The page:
Going to grad school: what does it take?
Here are some informal answers to various obvious and not so obvious questions. Details are found in the official documents linked from the graduate studies page.
- Can I afford to go to grad school?
As a PhD student, the department's policy on financial assistance will typically allow you to go through your entire graduate program at no cost to you. The stipend that goes along with graduate teaching or research assistantships is sufficient to provide for living expenses, but grad school is certainly not a way to build up your savings account. If you manage to obtain an outside fellowship, you will have the greatest possible freedom in your choice of PhD advisors and dissertation topics. Master's students generally don't get assistantships.
Working toward a PhD in physics is a full-time activity, so you shouldn't plan on supplementing your income with an additional job.
- What can I do with an advanced degree?
Beyond becoming professional scientists, physics students pursuing advanced degrees learn how to solve new problems, especially using mathematical methods of modeling and analysis. The skills you get in an advanced physics degree are useful in any career that involves solving challenging problems, which is to say just about anything. Students with advanced physics degrees go on to a range of technical careers: research at national laboratories; industrial and technical research in fields ranging from semiconductor fabrication to lasers and optics to financial modeling to medicine; and, of course, research and teaching at universities.
Average earning power is significantly higher with an advanced degree. The bar chart shows a comparison from 2003:
So you could just as well ask yourself: Can I afford not to go to grad school?
- What's it like to go to grad school?
- Of course, the above benefits come with a cost: an advanced physics degree is one of the most challenging and intellectually demanding pursuits there is. You'll be expected to work hard, and often you'll spend long hours finishing up that quantum mechanics problem set or getting data ready right before that important conference. Not everyone is cut out for a Ph.D. in physics. But if you are up to the challenge, graduate school will be one of the most rewarding experiences of your life. There is nothing comparable to the high you get from finally getting your experiment to work or nailing a hard theoretical problem after months or years of effort. And your dissertation, if you put in the effort, will be something to be truly proud of.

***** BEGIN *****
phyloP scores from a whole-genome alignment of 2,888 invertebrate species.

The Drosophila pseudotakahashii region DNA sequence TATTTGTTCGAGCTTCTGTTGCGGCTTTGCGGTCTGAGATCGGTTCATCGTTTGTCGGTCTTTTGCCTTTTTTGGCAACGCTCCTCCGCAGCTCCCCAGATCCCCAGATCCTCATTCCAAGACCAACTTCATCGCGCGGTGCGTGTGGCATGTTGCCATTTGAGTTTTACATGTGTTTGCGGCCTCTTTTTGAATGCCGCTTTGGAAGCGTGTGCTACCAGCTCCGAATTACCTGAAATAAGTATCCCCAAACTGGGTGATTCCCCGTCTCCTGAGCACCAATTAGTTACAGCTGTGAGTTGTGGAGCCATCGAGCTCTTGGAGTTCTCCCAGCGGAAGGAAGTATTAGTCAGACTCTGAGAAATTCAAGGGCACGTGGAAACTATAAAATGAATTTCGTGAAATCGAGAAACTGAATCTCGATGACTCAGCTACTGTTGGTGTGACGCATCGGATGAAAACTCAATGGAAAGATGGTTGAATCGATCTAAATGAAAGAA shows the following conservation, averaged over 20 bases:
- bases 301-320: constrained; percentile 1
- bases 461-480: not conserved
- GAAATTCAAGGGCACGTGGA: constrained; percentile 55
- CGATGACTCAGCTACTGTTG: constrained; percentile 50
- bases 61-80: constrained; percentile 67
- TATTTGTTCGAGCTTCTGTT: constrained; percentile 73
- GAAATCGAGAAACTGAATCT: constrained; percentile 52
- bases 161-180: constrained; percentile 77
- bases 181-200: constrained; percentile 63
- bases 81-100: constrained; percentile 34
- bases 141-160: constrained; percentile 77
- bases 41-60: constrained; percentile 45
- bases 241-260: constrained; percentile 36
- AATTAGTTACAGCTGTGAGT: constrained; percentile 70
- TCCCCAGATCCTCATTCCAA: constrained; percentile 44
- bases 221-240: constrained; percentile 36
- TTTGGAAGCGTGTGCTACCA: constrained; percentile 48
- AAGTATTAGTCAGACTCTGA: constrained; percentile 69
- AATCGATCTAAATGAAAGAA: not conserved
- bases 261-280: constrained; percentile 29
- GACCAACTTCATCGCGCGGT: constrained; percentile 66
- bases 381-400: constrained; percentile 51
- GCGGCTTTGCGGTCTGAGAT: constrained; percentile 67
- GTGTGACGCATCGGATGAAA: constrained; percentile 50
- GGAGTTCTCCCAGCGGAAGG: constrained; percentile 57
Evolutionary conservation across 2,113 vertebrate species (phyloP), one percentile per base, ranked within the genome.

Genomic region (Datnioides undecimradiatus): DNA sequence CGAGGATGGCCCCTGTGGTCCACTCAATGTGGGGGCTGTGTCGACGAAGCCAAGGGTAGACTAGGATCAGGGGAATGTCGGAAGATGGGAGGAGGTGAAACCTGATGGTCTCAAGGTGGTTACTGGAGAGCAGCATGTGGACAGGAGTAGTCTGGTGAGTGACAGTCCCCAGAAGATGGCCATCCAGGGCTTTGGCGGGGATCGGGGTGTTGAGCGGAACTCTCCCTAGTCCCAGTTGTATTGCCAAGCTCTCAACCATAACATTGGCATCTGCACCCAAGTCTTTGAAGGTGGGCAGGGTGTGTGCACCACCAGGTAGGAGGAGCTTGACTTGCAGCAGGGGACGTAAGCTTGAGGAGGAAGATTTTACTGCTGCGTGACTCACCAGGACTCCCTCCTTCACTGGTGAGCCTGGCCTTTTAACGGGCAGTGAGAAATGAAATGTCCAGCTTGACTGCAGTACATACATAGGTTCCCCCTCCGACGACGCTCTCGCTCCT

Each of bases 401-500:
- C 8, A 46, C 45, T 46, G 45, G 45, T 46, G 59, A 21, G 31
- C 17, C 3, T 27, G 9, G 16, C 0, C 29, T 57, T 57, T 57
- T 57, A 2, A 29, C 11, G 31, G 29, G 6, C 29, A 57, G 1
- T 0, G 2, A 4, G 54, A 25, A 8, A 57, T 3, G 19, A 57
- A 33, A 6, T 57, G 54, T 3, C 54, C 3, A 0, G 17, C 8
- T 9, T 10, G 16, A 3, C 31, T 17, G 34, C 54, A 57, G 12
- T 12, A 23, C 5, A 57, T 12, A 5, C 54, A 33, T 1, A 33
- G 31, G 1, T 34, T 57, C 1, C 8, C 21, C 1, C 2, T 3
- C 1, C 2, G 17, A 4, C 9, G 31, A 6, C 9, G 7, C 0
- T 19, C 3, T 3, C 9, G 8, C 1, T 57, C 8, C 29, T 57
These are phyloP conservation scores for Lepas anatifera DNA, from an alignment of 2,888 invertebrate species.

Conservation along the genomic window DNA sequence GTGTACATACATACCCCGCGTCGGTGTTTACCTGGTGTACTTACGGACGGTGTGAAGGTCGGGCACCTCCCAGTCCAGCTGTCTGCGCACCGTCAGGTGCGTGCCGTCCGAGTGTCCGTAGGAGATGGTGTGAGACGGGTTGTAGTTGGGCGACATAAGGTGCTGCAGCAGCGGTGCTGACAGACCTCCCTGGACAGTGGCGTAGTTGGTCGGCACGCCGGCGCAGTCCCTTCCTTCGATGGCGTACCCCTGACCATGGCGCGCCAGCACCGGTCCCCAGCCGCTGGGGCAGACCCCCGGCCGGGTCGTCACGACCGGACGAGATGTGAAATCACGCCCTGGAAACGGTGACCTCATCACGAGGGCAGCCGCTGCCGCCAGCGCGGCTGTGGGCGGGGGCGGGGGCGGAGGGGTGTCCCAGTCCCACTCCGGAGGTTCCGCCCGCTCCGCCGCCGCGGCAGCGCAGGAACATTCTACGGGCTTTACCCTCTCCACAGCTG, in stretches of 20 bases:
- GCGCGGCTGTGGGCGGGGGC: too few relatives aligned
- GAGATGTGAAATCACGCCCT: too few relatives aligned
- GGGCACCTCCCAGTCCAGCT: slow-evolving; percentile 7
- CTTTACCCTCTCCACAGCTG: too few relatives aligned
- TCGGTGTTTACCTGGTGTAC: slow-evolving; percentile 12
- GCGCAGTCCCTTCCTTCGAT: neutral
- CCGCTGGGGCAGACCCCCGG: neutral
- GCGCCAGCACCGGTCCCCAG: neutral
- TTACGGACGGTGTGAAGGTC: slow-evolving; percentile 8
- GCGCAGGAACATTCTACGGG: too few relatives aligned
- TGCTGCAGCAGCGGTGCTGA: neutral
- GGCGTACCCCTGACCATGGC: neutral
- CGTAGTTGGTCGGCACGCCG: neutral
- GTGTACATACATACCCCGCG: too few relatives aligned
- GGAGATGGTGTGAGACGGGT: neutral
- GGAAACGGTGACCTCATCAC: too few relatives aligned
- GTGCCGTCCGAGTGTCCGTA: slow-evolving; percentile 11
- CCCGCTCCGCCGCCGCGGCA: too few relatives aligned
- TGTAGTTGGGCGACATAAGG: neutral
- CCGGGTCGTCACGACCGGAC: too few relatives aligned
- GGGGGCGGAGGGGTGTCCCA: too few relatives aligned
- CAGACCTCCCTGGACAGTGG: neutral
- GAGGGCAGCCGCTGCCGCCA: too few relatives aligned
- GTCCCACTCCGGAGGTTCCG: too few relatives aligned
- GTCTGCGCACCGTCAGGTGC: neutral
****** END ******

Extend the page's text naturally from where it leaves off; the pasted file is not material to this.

- Should I choose a Master's or PhD program?
- The master's degree is shorter and may be obtained with or without a thesis component. The UO Physics Department also offers an Applied Physics Master's program. PhD studies take longer and require significant original work, but as a PhD student you also receive more financial support. In particular, you don't have to foot the bill for tuition, and you receive a stipend for the duration of your studies. Therefore, unless you have specific professional plans, it will typically be advisable to apply for the PhD program. If you are accepted but eventually cannot meet all the requirements for PhD candidacy, it's still possible to "downgrade" to a Master's degree provided you have passed the requirements for it.
- How do I look for grad schools?
The first thing is to decide what aspects of grad schools are most important to you. Probably most important is to have an idea of what fields appeal to you (e.g., quantum optics, particle physics, biophysics, and so on), and whether you're interested in theory or experiment. Geographical location might also be important to you.
Once you've decided on some criteria, you need to start getting some information about different grad schools. Surfing departmental web sites is too big a task until you've narrowed things down. Instead, try searching through the AIP's Graduate Programs in Physics, Astronomy, and Related Fields. Your physics department probably has a copy (ask your department chair), or you can search the online version at GradschoolShopper.com, which will allow you to search by field and location. You can see the University of Oregon physics department's entry here (pdf).